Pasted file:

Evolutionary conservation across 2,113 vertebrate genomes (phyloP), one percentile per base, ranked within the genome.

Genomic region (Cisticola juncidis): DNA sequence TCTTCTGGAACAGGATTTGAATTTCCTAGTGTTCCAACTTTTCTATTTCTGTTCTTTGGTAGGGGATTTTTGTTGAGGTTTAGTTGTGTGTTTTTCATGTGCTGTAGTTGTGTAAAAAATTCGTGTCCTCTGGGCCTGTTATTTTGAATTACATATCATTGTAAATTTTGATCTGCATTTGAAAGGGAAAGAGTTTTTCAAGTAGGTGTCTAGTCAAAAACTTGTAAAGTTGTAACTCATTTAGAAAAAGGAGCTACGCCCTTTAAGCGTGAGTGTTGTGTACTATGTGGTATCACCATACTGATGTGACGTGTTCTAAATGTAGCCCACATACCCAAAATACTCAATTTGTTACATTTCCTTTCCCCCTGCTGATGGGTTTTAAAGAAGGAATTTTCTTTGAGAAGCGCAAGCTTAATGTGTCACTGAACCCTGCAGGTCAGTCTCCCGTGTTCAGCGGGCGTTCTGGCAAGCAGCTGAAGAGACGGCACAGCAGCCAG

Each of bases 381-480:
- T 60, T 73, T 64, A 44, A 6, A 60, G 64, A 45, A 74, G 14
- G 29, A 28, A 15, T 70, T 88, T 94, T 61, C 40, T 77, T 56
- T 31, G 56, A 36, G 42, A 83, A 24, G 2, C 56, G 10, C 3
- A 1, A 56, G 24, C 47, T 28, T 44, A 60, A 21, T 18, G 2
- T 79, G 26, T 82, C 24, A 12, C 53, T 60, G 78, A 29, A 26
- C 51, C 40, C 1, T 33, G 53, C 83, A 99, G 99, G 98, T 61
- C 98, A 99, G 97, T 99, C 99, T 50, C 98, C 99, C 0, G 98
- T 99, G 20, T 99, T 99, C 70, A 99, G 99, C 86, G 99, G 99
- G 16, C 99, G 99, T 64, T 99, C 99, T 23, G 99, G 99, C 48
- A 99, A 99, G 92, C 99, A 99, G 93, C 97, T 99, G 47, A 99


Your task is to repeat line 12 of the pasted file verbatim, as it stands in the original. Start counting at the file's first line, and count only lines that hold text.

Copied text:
- G 16, C 99, G 99, T 64, T 99, C 99, T 23, G 99, G 99, C 48